We have all seen the meme: "Memorial Day is not National Barbecue Day." For military members, this "holiday" is a hard pill to swallow. Although the spirit of the meme is in good faith, it needs to do more because it misses an opportunity to tell people what to do instead of just having a party.
That's why, in honor of Memorial Day, I want to share three ways that you can move beyond the meme and help your military community.
Memorial Day: VolunteerOf course. Everyone always needs volunteers but where should you go? It is not always easy to know where to get started but once you find a good organization, the volunteer opportunities are endless. Try your local Veterans of Foreign Wars (VFW) or American Legion. There is usually one in every town, especially if you are near a military installation. They may be hosting a parade or a get together and need help with the set up or tear down. They may need some help distributing flyers or help getting their party organized. Memorial Day parades are a huge hit but they are also a lot of work. Helping out with organizing the groups who are involved in the parade, advertising the event, and even just going back after the parade is over to clean up will all be appreciated by the parade coordinator.
If there is a cemetery nearby, you can donate your time to place American flags at their headstones. The worst thing that can happen to a fallen military member is to be forgotten. Even if your local cemetery is not a military one, there are sure to be a few sites that could use a little love. Talk to the cemetery groundskeeper to see how many flags you will need and the location of their resting place within the cemetery. The tradition of placing an American flag on every grave is one of the cornerstone pieces of Memorial Day; remembering the fallen seems like the least we can do.
Memorial Day: ParticipateIf you are near a military installation, see what activities they have going on. There may be a ceremony or a luncheon that you could attend. I have seen authors and Gold Star family members speak at Memorial Day events and it has always been a worthwhile and meaningful time. Your military installation also may be doing a parade or outdoor event to recognize and remember the fallen, and those are always a great way to celebrate the lives that were lost.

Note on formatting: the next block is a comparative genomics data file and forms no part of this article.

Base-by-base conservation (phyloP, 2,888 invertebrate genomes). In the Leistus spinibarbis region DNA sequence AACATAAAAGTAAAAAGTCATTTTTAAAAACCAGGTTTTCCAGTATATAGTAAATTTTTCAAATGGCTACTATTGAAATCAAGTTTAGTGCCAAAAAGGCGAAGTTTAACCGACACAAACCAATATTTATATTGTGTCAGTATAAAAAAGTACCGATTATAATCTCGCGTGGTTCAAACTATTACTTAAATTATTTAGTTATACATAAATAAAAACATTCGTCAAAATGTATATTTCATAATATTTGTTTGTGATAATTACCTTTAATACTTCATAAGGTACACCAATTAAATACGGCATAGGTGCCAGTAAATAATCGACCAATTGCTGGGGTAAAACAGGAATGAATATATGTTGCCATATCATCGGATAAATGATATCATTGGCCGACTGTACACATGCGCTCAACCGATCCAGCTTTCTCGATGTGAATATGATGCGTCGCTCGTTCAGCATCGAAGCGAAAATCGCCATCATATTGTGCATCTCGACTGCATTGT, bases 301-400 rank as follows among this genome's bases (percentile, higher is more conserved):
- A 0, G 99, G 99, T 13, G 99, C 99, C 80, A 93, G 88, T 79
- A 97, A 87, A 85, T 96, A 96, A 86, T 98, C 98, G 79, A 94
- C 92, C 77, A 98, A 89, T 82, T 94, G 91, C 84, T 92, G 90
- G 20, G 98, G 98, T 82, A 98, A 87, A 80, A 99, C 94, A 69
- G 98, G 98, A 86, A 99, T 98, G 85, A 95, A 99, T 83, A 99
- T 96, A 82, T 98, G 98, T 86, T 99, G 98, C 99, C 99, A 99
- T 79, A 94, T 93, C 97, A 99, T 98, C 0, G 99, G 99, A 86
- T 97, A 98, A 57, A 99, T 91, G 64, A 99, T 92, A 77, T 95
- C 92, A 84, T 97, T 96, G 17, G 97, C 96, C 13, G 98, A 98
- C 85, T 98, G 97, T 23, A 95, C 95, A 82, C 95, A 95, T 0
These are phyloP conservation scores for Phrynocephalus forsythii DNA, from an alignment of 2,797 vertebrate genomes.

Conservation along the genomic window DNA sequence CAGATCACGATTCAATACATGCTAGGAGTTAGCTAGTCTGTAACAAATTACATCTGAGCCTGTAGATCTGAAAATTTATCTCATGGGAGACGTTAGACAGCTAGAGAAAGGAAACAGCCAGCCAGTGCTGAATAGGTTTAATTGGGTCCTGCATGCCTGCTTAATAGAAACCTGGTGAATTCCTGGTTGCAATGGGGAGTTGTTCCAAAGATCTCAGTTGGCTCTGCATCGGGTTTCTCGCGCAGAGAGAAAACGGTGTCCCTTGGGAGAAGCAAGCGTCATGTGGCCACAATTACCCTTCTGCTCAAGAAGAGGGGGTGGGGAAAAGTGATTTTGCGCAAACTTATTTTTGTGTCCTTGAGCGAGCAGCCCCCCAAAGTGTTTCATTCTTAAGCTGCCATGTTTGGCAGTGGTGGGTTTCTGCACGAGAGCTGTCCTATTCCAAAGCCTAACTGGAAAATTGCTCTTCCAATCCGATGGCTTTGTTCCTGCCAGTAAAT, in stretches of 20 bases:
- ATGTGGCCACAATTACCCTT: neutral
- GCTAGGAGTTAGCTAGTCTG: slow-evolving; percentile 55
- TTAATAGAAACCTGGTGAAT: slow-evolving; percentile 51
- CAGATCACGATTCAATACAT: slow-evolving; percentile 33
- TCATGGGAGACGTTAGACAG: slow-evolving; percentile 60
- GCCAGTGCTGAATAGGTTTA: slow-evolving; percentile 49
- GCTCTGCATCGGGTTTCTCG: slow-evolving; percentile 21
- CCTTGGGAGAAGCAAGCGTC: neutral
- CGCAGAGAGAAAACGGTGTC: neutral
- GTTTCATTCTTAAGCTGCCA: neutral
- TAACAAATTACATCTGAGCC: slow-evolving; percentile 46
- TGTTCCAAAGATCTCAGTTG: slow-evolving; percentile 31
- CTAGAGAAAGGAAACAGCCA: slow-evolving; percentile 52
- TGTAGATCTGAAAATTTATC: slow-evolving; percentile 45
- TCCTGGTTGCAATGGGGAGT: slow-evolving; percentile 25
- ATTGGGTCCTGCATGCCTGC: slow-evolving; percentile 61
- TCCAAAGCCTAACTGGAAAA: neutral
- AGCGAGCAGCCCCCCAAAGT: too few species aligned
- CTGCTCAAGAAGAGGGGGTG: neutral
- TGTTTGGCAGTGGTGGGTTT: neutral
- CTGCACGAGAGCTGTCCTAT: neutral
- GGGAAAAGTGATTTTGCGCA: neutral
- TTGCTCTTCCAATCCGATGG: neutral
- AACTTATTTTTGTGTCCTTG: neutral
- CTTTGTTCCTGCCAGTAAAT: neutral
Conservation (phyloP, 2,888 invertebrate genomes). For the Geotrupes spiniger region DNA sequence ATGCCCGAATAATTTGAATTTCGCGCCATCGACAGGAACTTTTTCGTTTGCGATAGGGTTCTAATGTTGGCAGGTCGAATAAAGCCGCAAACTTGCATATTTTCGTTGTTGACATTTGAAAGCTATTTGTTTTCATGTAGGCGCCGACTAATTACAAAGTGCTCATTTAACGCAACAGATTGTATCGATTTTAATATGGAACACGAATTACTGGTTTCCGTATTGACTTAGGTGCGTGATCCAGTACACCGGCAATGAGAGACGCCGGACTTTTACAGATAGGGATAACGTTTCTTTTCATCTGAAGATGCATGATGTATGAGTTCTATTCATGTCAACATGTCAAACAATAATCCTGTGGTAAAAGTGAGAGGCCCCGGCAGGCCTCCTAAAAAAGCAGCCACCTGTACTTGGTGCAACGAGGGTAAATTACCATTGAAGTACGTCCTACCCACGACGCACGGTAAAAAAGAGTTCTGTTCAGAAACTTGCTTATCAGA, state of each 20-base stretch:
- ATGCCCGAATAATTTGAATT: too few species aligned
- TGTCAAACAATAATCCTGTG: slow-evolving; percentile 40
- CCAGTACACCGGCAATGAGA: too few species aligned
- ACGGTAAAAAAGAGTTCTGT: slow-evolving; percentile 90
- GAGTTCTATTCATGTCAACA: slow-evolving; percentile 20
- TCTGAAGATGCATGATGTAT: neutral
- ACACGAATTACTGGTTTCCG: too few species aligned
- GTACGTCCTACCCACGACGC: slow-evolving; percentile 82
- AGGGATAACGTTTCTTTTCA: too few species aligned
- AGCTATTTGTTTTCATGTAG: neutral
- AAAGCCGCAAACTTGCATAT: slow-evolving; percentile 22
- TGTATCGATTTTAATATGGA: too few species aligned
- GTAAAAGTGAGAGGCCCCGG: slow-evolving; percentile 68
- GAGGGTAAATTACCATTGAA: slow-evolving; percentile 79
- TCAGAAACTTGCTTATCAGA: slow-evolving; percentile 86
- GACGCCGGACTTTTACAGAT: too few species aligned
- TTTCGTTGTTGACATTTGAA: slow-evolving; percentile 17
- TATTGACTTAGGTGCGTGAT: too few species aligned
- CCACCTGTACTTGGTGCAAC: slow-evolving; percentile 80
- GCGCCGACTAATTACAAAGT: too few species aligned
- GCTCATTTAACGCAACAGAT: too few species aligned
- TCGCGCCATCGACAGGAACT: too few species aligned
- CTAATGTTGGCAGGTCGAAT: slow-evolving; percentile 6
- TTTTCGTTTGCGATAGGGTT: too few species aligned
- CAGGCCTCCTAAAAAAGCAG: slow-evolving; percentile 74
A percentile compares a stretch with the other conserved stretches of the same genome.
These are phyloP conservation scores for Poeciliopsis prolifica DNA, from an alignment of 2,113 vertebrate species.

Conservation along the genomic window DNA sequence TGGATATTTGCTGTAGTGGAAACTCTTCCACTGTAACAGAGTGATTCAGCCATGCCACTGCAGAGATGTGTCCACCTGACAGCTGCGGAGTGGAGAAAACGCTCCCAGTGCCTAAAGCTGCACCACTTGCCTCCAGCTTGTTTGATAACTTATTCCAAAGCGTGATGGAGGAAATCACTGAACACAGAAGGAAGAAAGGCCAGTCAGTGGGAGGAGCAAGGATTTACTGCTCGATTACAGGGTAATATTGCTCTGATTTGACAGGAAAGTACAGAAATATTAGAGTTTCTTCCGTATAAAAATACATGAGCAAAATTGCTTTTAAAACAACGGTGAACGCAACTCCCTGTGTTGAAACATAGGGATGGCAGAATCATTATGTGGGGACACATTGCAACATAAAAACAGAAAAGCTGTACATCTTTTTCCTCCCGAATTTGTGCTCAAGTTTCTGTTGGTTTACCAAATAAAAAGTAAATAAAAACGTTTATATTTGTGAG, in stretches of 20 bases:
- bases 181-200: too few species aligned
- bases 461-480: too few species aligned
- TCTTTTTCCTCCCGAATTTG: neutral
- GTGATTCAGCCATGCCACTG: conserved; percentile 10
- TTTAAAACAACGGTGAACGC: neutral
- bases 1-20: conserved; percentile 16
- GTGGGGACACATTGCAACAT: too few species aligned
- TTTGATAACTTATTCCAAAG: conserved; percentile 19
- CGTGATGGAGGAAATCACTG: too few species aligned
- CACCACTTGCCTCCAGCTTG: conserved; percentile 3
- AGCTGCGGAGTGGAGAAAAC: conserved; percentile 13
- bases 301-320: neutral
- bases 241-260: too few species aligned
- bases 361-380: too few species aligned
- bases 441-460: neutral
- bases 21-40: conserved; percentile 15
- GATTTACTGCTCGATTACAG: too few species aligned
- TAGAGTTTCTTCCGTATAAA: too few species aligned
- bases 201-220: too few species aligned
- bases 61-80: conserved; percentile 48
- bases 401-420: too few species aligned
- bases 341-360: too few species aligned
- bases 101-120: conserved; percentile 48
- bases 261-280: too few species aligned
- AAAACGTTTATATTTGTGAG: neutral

Memorial Day: Teach Your ChildrenIn order to ensure the next generation knows and understands what Memorial Day is all about, take this time to educate them on the history of American wars and the history of Memorial Day.
Memorial Day became a federal holiday in 1967. The traditional observance is to raise the flag quickly to the top of the flag pole and then lower it to half-staff, where it will remain until noon. At noon, the flag is raised to full-staff for the remainder of the day. In 2000, Congress passed the National Moment of Remembrance which is at 3:00 pm on Memorial Day. The American Legion Auxiliary also distributes paper poppies as a fundraiser. Poppies are seen throughout the world as a symbol of remembrance. Finally, there is also the National Memorial Day concert which is a free event on the west lawn of the Capitol Building in Washington D.C., if you are not in the area but still want to see the concert, it is typically broadcast live on PBS, NPR, and if you are overseas, the Armed Forces Network.
Whether you have a personal connection to the military or not, observing Memorial Day is an important part of being an American. It is imperative that we never forget those servicemen and women who fought for our country and have given the ultimate sacrifice for us all. Taking the time to get involved in your community's activities on Memorial Day weekend is a great way to show your support for our military and our Gold Star families.